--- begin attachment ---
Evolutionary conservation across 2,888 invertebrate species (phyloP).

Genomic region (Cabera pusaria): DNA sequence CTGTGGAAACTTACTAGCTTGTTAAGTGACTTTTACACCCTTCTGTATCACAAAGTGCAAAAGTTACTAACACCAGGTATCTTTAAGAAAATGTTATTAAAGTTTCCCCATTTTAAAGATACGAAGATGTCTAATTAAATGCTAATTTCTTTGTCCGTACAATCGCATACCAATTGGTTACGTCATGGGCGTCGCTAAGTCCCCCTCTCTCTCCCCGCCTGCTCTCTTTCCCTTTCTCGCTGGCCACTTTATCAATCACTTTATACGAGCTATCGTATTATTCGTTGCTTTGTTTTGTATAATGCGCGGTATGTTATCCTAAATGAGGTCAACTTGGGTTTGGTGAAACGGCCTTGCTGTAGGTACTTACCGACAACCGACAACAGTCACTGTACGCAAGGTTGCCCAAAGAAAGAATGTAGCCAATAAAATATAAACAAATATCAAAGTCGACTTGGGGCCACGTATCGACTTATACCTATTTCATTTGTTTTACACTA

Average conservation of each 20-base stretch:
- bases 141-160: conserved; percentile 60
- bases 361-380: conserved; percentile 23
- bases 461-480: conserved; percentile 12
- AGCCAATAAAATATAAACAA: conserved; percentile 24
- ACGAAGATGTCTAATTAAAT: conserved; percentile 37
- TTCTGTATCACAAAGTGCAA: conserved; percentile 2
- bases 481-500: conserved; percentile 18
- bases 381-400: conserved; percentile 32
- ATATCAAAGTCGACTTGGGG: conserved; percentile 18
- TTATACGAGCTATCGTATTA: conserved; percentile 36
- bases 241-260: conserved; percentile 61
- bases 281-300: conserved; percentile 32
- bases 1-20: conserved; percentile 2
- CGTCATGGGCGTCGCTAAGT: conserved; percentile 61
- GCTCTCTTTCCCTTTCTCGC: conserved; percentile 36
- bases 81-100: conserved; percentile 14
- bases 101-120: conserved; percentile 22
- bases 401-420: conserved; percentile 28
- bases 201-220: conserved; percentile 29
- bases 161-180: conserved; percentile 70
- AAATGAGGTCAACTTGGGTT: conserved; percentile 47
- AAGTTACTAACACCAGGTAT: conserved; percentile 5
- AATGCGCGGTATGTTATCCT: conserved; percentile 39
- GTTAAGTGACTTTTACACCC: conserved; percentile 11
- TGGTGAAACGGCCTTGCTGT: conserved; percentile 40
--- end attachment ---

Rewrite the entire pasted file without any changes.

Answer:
Evolutionary conservation across 2,888 invertebrate species (phyloP).

Genomic region (Cabera pusaria): DNA sequence CTGTGGAAACTTACTAGCTTGTTAAGTGACTTTTACACCCTTCTGTATCACAAAGTGCAAAAGTTACTAACACCAGGTATCTTTAAGAAAATGTTATTAAAGTTTCCCCATTTTAAAGATACGAAGATGTCTAATTAAATGCTAATTTCTTTGTCCGTACAATCGCATACCAATTGGTTACGTCATGGGCGTCGCTAAGTCCCCCTCTCTCTCCCCGCCTGCTCTCTTTCCCTTTCTCGCTGGCCACTTTATCAATCACTTTATACGAGCTATCGTATTATTCGTTGCTTTGTTTTGTATAATGCGCGGTATGTTATCCTAAATGAGGTCAACTTGGGTTTGGTGAAACGGCCTTGCTGTAGGTACTTACCGACAACCGACAACAGTCACTGTACGCAAGGTTGCCCAAAGAAAGAATGTAGCCAATAAAATATAAACAAATATCAAAGTCGACTTGGGGCCACGTATCGACTTATACCTATTTCATTTGTTTTACACTA

Average conservation of each 20-base stretch:
- bases 141-160: conserved; percentile 60
- bases 361-380: conserved; percentile 23
- bases 461-480: conserved; percentile 12
- AGCCAATAAAATATAAACAA: conserved; percentile 24
- ACGAAGATGTCTAATTAAAT: conserved; percentile 37
- TTCTGTATCACAAAGTGCAA: conserved; percentile 2
- bases 481-500: conserved; percentile 18
- bases 381-400: conserved; percentile 32
- ATATCAAAGTCGACTTGGGG: conserved; percentile 18
- TTATACGAGCTATCGTATTA: conserved; percentile 36
- bases 241-260: conserved; percentile 61
- bases 281-300: conserved; percentile 32
- bases 1-20: conserved; percentile 2
- CGTCATGGGCGTCGCTAAGT: conserved; percentile 61
- GCTCTCTTTCCCTTTCTCGC: conserved; percentile 36
- bases 81-100: conserved; percentile 14
- bases 101-120: conserved; percentile 22
- bases 401-420: conserved; percentile 28
- bases 201-220: conserved; percentile 29
- bases 161-180: conserved; percentile 70
- AAATGAGGTCAACTTGGGTT: conserved; percentile 47
- AAGTTACTAACACCAGGTAT: conserved; percentile 5
- AATGCGCGGTATGTTATCCT: conserved; percentile 39
- GTTAAGTGACTTTTACACCC: conserved; percentile 11
- TGGTGAAACGGCCTTGCTGT: conserved; percentile 40